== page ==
Modeling gas phase etching in high aspect ratio stacked nanostructures for semiconductor processing: The need for precise control of the nanoscale features in gate-all-around (GAA) nanotransistors poses a challenge in manufacturing them. The high material selectivity makes gas phase etching well suited to fabricate such designs in comparison to liquid phase and plasma-based etching techniques. An etching configuration that is of particular interest is one consisting of alternating layers of Si and SiGe from which the SiGe layers are selectively etched using F2 gas. In the etching of these structures, it is important to have a uniform etch-rate for SiGe layers from top to bottom, to maintain consistency of the internal features. In this study, we have developed a simulation tool to predict the etch profile evolution over time in a gas phase etching process, which considers the transport processes (Knudsen diffusion) and surface interactions involved. Our results show that the re-emission of etchants (determined by the sticking coefficient) at the etching interface affects the net flux of etchants anywhere on the interface. Hence re-emission plays a vital role in determining the differential etch rates observed across layers at different depths in the stacked feature.

Transistor manufacturing process. Source:

High-throughput Measurement of Red Blood Cell (RBC) Shear Moduli: The dynamics of RBCs in blood flows is strongly associated with the deformation of RBCs in flow. Reduced deformability of RBCs can affect microcirculation and reduce oxygen transport efficiency. It is also well known that reduced RBC deformability is a signature of various physical disorders, including sepsis, and that the primary determinant of RBC deformability is the membrane shear modulus. To measure the distribution of an individual’s RBC shear modulus, a high-fidelity computational model of RBCs in confined microchannels was developed to inform the design and operation of a novel microfluidic flow, imaging, and image-analysis system. The simulation platform was used to construct the appropriate deformability figure(s) of merit to quantify RBC stiffness based on an experimentally measured, steady cell shape in flow through a microchannel constriction of specific dimensions. An automatic image processing routine then tracks individual RBCs and analyzes their shape to retrieve the distribution of shear moduli for the population.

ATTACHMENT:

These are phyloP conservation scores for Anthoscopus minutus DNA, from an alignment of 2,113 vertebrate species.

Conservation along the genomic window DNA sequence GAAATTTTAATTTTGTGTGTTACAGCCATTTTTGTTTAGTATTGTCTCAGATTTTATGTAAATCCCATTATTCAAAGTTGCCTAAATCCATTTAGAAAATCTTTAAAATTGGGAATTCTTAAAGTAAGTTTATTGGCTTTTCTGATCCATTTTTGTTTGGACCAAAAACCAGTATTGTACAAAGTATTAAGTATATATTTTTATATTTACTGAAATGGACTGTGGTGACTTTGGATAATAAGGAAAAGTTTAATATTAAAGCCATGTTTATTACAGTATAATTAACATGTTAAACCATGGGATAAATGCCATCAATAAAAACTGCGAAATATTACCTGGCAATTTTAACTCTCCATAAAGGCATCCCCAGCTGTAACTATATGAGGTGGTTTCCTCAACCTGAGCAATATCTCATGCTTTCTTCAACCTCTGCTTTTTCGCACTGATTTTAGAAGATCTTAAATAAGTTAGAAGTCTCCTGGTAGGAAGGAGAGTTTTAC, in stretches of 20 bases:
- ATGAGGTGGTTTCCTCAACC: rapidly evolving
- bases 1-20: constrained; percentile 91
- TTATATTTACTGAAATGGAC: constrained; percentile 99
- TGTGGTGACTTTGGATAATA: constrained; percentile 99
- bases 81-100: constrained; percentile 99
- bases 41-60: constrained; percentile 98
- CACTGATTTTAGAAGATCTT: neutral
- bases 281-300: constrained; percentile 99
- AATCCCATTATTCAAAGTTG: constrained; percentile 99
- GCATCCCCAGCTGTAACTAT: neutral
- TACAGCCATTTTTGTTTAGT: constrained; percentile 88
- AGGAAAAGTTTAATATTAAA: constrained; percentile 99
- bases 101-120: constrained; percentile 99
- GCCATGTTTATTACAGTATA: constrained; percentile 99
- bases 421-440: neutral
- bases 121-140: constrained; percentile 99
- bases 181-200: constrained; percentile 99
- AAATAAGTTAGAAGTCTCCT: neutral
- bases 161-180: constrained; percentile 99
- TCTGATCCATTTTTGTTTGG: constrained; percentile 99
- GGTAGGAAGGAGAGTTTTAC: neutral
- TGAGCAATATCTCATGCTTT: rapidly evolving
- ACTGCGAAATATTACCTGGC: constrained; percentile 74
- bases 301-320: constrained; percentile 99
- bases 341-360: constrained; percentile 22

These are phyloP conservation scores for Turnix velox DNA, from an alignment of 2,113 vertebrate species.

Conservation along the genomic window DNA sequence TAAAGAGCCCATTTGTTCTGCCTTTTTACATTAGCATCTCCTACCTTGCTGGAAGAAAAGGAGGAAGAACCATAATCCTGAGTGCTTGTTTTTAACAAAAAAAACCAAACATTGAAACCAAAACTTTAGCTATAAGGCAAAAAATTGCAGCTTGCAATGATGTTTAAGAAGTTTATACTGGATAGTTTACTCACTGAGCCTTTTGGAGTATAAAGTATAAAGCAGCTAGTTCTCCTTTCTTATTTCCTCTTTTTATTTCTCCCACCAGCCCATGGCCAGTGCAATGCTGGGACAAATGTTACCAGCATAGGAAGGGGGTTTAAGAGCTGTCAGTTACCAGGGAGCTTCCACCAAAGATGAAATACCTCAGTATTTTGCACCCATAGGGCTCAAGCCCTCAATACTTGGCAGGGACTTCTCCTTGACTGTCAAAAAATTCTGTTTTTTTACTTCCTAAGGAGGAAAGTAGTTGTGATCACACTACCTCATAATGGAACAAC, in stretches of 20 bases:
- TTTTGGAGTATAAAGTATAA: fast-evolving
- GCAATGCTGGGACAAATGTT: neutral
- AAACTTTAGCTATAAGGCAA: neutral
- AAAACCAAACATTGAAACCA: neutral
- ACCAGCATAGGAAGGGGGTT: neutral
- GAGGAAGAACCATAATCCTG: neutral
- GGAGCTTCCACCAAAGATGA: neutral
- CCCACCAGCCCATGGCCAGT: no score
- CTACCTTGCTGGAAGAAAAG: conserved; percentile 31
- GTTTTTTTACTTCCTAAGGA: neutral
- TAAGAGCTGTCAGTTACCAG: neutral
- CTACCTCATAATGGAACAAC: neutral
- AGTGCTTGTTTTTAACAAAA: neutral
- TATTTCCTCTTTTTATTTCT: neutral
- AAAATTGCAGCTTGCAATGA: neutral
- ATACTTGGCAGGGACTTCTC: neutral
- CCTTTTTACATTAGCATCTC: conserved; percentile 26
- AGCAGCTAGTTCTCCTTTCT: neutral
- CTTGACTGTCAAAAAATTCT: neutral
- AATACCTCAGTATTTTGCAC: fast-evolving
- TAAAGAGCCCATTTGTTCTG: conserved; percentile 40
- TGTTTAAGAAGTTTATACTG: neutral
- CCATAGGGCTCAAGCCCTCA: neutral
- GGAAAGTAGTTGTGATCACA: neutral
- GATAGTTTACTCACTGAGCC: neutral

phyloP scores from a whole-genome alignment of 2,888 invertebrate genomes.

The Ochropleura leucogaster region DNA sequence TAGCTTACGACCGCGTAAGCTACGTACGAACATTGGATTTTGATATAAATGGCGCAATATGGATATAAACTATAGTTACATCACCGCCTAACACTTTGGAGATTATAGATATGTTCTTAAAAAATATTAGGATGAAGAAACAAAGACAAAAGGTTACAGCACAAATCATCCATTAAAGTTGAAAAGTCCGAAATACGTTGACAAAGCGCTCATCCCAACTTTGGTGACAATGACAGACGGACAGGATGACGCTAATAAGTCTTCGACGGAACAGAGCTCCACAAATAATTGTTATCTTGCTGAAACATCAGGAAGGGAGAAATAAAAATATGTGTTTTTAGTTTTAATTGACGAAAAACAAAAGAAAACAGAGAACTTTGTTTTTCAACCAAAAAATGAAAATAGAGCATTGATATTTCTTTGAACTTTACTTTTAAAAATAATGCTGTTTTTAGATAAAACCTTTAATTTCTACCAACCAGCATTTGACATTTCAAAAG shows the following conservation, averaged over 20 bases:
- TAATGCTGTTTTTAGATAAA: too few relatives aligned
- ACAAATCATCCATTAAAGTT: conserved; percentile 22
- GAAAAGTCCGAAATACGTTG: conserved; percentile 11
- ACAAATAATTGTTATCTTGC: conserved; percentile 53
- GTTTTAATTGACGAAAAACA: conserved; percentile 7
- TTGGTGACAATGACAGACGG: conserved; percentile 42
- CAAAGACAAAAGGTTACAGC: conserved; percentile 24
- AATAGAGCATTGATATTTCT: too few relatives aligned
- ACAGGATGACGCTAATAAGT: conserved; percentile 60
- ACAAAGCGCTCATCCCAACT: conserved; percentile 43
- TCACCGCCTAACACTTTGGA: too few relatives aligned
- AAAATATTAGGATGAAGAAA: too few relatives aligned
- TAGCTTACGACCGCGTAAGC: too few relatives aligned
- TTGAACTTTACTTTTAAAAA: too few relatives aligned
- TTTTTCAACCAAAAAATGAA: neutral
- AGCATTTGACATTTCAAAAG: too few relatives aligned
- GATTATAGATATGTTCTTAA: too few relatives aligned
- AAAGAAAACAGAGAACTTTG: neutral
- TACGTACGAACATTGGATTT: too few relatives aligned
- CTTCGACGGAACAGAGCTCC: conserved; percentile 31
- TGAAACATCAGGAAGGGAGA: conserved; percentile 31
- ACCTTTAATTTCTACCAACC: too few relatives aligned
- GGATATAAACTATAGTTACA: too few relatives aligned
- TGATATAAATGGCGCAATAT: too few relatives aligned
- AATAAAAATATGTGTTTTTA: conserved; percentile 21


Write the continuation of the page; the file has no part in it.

Snapshot of RBC shape from high-fidelity simulations
Experimental platform – microfluidics and high-speed imaging

Selected Publications:

  1. Saadat, Amir, et al. “A system for the high-throughput measurement of the shear modulus distribution of human red blood cells.” Lab on a Chip 20.16 (2020): 2927-2936.
  2. Saadat, Amir, et al. “Immersed-finite-element method for deformable particle suspensions in viscous and viscoelastic media.” Physical Review E 98.6 (2018): 063316.
  3. Saadat, Amir, Christopher J. Guido, and Eric SG Shaqfeh. “Effect of cytoplasmic viscosity on red blood cell migration in small arteriole-level confinements.” bioRxiv (2019): 572933.

Thin Liquid Films over Curved Substrates: Thin films are ubiquitous. When exposed to air, the air-liquid interface can establish surface tension gradients that lead to Marangoni flows. In tandem with other factors such as gravity, evaporation, and curvature, the stability of the thin firm can increase or decrease. In the Shaqfeh group, we develop theoretical models that help us understand the driving forces behind experimentally observed thin film dynamics.

Snapshot of thin film height contour of a binary mixture of silicone oil over a glass dome: experiment (left) vs simulation (right)
Snapshot of thin film height contour of an aqueous surfactant solution over a bubble: experiment (left) vs simulation (right)

Selected Publications:

  1. Shi, Xingyi, et al. “Instability and symmetry breaking in binary evaporating thin films over a solid spherical dome.” Journal of Fluid Mechanics 915 (2021).
  2. Shi, Xingyi, Gerald G. Fuller, and Eric SG Shaqfeh. “Oscillatory spontaneous dimpling in evaporating curved thin films.” Journal of Fluid Mechanics 889 (2020).

Modelling novel additive manufacturing processes: In additive manufacturing, it is imperative to increase print speeds, use higher viscosity resins, and print with multiple different resins simultaneously. To this end, the Shaqfeh group is modelling the fluid mechanics governing a new UV-based photopolymerization 3D printing process, injection continuous liquid interface production (iCLIP), which accelerates printing speeds 5 to 10-fold over current methods such as continuous liquid interface production (CLIP), can utilize resins an order of magnitude more viscous than can CLIP, and can readily pattern a single heterogeneous object with different resins in all Cartesian coordinates. iCLIP exploits a continuous liquid interface—the deadzone—mechanically fed with resin at elevated pressures through microfluidic channels dynamically created and integral to the growing part, which can effectively be described by lubrication theory.